-Kaye

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                  • #10
                    Re: What do you tell your friends?

                    Hello

                    I tell people that I have a genetic heart problem called Hypertrophic Obstructed Cardiomyopathy. My heart is thicker then it should be and this creates an electrical problem as well as a blood flow problem. I had a myectomy where the surgeon went inside the left atrium cut out some excess tissue that was giving me difficulties. I now have Hypertrophic Cardiomyopathy, I still have a thick heart but I feel a lot better. My prognosis is pretty good. Want to see my scar?

                    (Usually people see the scar and assume I had bypass surgery so that brings on the questions.)

                    So what is up with you?

                    Scott
                    Every day is a present I was diagnosed when I was 38, I have asthma which made me assume it was ashtma, getting old, and being about 30 lbs over what I should be. I have days when I would rather not know. Myectomy club 3Jan06 CCF, my life is so much better!!!!

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                    • #11
                      Re: What do you tell your friends?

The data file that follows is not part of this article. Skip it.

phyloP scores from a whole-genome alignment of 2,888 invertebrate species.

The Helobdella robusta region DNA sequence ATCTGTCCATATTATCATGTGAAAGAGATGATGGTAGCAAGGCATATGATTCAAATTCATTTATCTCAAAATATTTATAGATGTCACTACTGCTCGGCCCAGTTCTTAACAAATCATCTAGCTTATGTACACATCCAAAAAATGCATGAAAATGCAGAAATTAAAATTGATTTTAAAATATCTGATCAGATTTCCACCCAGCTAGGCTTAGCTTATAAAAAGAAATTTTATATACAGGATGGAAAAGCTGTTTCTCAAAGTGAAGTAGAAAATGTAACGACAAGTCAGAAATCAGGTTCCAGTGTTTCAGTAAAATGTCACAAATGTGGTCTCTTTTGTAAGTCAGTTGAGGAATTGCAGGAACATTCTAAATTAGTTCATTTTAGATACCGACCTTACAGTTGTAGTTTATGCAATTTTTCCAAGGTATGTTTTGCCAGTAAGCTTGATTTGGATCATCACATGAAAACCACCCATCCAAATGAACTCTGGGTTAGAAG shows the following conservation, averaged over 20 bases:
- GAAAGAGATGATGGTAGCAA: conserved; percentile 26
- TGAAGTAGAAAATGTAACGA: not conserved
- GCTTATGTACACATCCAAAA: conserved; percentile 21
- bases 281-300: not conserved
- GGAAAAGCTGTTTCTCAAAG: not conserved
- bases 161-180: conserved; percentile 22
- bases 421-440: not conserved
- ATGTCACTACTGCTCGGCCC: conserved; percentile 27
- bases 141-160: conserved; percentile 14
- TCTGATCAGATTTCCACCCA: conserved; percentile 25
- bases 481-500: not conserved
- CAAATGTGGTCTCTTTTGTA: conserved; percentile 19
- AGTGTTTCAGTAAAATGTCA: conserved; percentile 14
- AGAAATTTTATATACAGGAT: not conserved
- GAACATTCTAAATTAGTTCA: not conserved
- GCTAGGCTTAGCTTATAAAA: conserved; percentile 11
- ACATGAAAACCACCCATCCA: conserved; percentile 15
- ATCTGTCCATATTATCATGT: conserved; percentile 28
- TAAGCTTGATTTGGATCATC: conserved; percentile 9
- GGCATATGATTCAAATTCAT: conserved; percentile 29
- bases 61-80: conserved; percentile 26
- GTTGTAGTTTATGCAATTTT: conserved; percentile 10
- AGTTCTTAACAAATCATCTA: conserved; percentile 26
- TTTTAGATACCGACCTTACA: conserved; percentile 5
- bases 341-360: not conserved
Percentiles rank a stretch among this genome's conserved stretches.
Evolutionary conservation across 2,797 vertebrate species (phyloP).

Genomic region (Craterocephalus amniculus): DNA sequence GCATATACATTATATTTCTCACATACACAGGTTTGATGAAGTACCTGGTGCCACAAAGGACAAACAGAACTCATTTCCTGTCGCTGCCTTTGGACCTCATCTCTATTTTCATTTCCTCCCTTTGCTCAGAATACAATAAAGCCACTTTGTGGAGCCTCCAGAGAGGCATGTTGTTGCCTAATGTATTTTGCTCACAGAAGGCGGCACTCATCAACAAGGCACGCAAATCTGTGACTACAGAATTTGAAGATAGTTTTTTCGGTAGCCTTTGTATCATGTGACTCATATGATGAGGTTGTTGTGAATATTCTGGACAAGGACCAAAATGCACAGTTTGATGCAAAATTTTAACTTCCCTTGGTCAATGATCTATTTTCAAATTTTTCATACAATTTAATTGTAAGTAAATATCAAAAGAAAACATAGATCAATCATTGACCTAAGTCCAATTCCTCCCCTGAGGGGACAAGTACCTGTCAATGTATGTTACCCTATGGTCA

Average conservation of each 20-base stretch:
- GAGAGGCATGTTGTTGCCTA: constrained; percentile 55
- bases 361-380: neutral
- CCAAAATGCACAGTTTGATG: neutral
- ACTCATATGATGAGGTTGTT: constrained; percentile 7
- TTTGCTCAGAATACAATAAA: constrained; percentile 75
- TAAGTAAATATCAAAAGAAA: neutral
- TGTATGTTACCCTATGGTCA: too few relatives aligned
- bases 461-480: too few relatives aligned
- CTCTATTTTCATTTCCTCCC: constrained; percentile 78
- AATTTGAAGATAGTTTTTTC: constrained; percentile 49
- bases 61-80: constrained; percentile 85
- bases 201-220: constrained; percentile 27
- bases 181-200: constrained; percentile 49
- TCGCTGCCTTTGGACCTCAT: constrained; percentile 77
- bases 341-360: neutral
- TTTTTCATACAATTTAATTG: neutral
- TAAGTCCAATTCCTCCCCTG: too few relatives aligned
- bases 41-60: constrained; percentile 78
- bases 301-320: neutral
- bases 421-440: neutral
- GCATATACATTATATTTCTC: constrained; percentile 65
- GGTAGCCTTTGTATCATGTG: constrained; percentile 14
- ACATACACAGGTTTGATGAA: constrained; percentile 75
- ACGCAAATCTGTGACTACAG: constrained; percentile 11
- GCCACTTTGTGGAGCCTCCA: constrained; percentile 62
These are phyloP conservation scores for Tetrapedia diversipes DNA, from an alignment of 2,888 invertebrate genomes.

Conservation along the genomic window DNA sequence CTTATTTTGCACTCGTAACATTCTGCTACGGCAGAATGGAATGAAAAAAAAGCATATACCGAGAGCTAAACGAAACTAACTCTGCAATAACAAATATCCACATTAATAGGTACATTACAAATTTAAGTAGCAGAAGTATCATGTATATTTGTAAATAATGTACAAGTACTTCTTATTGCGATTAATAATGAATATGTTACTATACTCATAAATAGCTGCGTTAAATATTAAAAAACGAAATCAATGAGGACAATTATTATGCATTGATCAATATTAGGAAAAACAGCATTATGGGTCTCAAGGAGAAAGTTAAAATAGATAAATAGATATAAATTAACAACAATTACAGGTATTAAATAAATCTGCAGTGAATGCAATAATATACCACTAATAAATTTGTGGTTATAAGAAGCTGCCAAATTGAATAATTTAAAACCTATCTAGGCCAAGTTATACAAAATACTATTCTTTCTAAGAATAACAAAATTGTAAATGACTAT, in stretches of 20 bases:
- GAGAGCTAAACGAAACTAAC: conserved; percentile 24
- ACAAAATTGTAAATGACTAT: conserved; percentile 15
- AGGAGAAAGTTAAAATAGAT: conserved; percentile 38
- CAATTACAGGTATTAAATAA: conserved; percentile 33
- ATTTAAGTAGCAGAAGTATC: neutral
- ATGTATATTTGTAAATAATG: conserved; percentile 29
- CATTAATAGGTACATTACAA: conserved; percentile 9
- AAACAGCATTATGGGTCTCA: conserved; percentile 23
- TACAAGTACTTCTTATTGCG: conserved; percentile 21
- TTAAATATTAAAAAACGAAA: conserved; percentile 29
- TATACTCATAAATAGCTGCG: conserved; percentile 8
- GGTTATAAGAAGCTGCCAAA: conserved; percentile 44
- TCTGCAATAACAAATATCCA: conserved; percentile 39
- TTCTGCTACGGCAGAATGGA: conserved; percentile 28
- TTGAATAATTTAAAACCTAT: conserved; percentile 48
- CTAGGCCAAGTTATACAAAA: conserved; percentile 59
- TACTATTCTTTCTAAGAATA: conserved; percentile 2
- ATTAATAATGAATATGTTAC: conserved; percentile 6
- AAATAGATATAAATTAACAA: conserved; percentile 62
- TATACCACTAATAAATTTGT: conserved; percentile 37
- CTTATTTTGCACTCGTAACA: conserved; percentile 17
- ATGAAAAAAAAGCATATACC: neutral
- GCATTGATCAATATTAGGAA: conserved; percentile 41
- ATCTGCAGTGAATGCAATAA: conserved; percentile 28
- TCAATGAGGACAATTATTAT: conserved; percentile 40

I tell people the truth ... I have a genetic heart disease ... give them the long name and then the abreviation People notice my scar out in public (it's been 5 yrs. since my myectomy) and will ask. That used to drive me crazy but now I view it as an awesome opportunity to educate AND tell a totally cool story about my journey with HOCM.

                      I will admit that if someone assumes I've had bypass surgery ... I get bugged by that. One of my pet peves.
                      Amy
                      Happy wife and mother of four
                      Diagnosed wit HOCM in September 2005
                      Myectomy at Mayo Clinic November 7, 2005
                      Pacemaker August 24, 2011

                      Comment


                      • #12
                        Re: What do you tell your friends?

                        I concur with the education point of view from the writers before me.

                        I usually point out that many of those seemingly healthy high school and college athletes who we often read about dying on the court or on the field most likely had HCM and didn't know it. I don't tell them this for sympathy but to educate them on the seriousness of the disease.

                        I always mention that if they know any parents with high school or college athletes that they ought to educate themselves about HCM and talk to their family doctor about it. Hoping somebody tells somebody else and one more athlete gets tested from my efforts.

                        Toodle pip... Moosedreams
                        Diagnosed HCM Nov 2009
                        100 mg Atenolol; Baby asprin
                        First Trip to CCF June 2010
                        HCM Specialist at CCF... Dr. Harry Lever
                        Septal Myectomy at CCF... August 9th 2010: Dr. Nicholas Smidera
                        AICD w/pacer at CCF... December 20th 2010

                        Once you choose hope, anything's possible. ~ Christopher Reeve

                        Since we can not run in the park, we can be the ones to take a stroll, look around and enjoy the simple things in life. ~ Rosemaire1125

                        www.TheRhubarbChronicles.com

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                        • #13